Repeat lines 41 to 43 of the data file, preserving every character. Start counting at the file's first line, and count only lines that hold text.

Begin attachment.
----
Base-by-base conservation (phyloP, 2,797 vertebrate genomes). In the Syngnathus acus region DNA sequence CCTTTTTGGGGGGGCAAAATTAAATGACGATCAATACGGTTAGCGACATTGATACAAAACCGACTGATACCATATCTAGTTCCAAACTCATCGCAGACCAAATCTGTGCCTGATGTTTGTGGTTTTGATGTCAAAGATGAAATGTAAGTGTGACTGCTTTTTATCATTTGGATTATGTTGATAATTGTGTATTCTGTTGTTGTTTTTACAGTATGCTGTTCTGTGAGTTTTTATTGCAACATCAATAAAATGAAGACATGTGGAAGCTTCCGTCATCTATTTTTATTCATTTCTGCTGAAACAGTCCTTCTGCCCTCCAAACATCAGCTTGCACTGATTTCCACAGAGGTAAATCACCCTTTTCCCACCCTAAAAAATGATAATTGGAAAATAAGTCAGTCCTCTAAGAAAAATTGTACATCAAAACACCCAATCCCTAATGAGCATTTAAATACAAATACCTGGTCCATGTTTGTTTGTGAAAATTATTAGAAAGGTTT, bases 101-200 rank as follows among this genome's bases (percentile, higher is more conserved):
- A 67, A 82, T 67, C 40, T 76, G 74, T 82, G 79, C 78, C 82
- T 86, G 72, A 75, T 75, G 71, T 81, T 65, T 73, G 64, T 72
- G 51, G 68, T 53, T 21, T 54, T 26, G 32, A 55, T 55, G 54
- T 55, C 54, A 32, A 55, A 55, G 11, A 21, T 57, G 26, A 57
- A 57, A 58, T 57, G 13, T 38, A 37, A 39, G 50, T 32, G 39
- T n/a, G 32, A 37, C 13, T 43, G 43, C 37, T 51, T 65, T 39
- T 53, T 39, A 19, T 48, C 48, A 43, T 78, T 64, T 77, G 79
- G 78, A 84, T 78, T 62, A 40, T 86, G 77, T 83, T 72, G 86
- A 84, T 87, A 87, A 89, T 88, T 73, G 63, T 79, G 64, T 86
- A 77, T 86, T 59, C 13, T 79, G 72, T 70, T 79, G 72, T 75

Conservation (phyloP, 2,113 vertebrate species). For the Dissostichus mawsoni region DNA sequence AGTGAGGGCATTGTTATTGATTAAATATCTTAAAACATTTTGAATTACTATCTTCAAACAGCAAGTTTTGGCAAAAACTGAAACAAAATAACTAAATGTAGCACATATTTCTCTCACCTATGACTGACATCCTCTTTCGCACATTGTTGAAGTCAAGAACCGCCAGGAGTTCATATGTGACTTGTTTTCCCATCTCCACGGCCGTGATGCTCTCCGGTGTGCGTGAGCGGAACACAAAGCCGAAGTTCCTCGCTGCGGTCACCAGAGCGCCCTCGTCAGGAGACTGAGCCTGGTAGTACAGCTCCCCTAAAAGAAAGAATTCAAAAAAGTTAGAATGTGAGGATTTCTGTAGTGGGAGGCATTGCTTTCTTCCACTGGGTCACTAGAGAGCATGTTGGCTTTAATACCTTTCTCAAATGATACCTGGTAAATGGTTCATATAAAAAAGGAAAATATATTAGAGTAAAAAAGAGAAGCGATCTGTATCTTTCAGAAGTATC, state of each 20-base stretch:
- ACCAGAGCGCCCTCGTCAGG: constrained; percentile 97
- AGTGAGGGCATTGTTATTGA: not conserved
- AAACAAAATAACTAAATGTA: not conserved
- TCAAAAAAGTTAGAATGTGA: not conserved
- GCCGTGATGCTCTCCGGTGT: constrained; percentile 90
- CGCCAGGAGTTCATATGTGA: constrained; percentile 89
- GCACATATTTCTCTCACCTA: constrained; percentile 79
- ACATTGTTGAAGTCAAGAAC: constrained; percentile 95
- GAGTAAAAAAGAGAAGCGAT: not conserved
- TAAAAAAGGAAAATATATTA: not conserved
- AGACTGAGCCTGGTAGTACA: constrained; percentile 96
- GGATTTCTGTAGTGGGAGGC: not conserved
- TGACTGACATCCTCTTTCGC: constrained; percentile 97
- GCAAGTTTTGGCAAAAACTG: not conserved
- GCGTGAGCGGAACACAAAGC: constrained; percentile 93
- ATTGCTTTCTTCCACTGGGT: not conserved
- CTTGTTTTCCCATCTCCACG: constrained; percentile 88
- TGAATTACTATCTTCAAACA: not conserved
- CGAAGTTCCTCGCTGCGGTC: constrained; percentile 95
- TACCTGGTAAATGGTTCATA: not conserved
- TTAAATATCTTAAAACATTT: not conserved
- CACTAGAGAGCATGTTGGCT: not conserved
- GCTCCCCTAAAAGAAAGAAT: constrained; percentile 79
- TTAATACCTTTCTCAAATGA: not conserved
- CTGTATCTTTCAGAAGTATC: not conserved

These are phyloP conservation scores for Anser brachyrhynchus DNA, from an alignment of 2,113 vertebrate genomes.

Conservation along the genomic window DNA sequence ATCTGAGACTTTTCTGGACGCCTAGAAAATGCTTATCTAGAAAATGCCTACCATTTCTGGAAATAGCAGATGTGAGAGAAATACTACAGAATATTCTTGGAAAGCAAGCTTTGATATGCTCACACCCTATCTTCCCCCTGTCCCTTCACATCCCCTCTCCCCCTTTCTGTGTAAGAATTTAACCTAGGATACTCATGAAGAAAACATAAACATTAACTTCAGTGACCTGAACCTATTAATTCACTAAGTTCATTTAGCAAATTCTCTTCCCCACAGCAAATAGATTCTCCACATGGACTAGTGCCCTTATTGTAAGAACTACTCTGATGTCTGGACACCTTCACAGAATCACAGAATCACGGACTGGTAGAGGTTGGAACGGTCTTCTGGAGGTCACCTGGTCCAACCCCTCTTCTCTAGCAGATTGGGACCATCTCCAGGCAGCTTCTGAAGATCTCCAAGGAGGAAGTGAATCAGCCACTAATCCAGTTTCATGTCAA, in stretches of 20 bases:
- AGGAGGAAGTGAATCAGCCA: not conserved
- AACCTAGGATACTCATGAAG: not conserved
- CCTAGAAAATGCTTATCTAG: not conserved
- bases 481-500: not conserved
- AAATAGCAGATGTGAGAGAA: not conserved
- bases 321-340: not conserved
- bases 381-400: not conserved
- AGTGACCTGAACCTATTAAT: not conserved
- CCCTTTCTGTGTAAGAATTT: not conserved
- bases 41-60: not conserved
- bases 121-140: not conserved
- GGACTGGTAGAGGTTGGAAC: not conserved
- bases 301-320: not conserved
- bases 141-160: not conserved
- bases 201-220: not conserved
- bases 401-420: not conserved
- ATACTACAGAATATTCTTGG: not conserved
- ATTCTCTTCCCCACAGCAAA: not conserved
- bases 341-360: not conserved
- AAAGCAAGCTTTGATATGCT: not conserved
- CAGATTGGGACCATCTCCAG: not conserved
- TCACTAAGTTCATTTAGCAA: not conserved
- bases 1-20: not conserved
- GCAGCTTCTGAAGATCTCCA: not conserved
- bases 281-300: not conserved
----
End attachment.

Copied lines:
- AACCTAGGATACTCATGAAG: not conserved
- CCTAGAAAATGCTTATCTAG: not conserved
- bases 481-500: not conserved